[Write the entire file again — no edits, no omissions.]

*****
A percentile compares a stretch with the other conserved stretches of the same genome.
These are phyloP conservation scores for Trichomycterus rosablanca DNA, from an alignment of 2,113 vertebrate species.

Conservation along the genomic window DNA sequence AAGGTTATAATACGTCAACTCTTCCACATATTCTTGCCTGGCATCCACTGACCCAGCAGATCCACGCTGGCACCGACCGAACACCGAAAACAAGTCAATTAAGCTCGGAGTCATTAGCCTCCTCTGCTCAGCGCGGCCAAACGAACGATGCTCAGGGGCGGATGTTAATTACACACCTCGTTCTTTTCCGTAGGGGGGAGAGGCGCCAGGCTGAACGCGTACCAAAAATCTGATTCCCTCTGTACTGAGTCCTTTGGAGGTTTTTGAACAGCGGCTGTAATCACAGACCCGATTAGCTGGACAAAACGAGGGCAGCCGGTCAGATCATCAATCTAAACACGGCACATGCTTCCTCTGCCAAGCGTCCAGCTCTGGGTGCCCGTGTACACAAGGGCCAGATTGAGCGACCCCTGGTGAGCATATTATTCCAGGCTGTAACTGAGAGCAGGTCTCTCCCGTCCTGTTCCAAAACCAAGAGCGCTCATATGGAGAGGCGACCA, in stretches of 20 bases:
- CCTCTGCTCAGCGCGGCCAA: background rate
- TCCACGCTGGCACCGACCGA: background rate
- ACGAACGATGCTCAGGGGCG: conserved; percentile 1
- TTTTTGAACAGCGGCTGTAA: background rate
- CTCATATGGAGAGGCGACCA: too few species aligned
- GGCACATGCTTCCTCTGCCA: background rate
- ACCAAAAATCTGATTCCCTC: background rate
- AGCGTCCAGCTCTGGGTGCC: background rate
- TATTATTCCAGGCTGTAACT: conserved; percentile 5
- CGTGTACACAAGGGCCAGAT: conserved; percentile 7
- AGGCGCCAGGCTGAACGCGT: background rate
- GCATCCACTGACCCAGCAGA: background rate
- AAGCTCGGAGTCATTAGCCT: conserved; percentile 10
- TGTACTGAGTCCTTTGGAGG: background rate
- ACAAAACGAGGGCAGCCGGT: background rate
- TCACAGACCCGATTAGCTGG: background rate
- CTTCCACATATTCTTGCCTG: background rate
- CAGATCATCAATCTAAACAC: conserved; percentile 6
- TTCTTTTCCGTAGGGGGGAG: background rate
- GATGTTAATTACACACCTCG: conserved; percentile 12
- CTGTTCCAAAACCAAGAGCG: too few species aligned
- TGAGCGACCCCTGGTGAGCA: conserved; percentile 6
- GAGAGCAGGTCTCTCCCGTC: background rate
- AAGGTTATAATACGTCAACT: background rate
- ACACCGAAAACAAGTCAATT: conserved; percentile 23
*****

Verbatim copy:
A percentile compares a stretch with the other conserved stretches of the same genome.
These are phyloP conservation scores for Trichomycterus rosablanca DNA, from an alignment of 2,113 vertebrate species.

Conservation along the genomic window DNA sequence AAGGTTATAATACGTCAACTCTTCCACATATTCTTGCCTGGCATCCACTGACCCAGCAGATCCACGCTGGCACCGACCGAACACCGAAAACAAGTCAATTAAGCTCGGAGTCATTAGCCTCCTCTGCTCAGCGCGGCCAAACGAACGATGCTCAGGGGCGGATGTTAATTACACACCTCGTTCTTTTCCGTAGGGGGGAGAGGCGCCAGGCTGAACGCGTACCAAAAATCTGATTCCCTCTGTACTGAGTCCTTTGGAGGTTTTTGAACAGCGGCTGTAATCACAGACCCGATTAGCTGGACAAAACGAGGGCAGCCGGTCAGATCATCAATCTAAACACGGCACATGCTTCCTCTGCCAAGCGTCCAGCTCTGGGTGCCCGTGTACACAAGGGCCAGATTGAGCGACCCCTGGTGAGCATATTATTCCAGGCTGTAACTGAGAGCAGGTCTCTCCCGTCCTGTTCCAAAACCAAGAGCGCTCATATGGAGAGGCGACCA, in stretches of 20 bases:
- CCTCTGCTCAGCGCGGCCAA: background rate
- TCCACGCTGGCACCGACCGA: background rate
- ACGAACGATGCTCAGGGGCG: conserved; percentile 1
- TTTTTGAACAGCGGCTGTAA: background rate
- CTCATATGGAGAGGCGACCA: too few species aligned
- GGCACATGCTTCCTCTGCCA: background rate
- ACCAAAAATCTGATTCCCTC: background rate
- AGCGTCCAGCTCTGGGTGCC: background rate
- TATTATTCCAGGCTGTAACT: conserved; percentile 5
- CGTGTACACAAGGGCCAGAT: conserved; percentile 7
- AGGCGCCAGGCTGAACGCGT: background rate
- GCATCCACTGACCCAGCAGA: background rate
- AAGCTCGGAGTCATTAGCCT: conserved; percentile 10
- TGTACTGAGTCCTTTGGAGG: background rate
- ACAAAACGAGGGCAGCCGGT: background rate
- TCACAGACCCGATTAGCTGG: background rate
- CTTCCACATATTCTTGCCTG: background rate
- CAGATCATCAATCTAAACAC: conserved; percentile 6
- TTCTTTTCCGTAGGGGGGAG: background rate
- GATGTTAATTACACACCTCG: conserved; percentile 12
- CTGTTCCAAAACCAAGAGCG: too few species aligned
- TGAGCGACCCCTGGTGAGCA: conserved; percentile 6
- GAGAGCAGGTCTCTCCCGTC: background rate
- AAGGTTATAATACGTCAACT: background rate
- ACACCGAAAACAAGTCAATT: conserved; percentile 23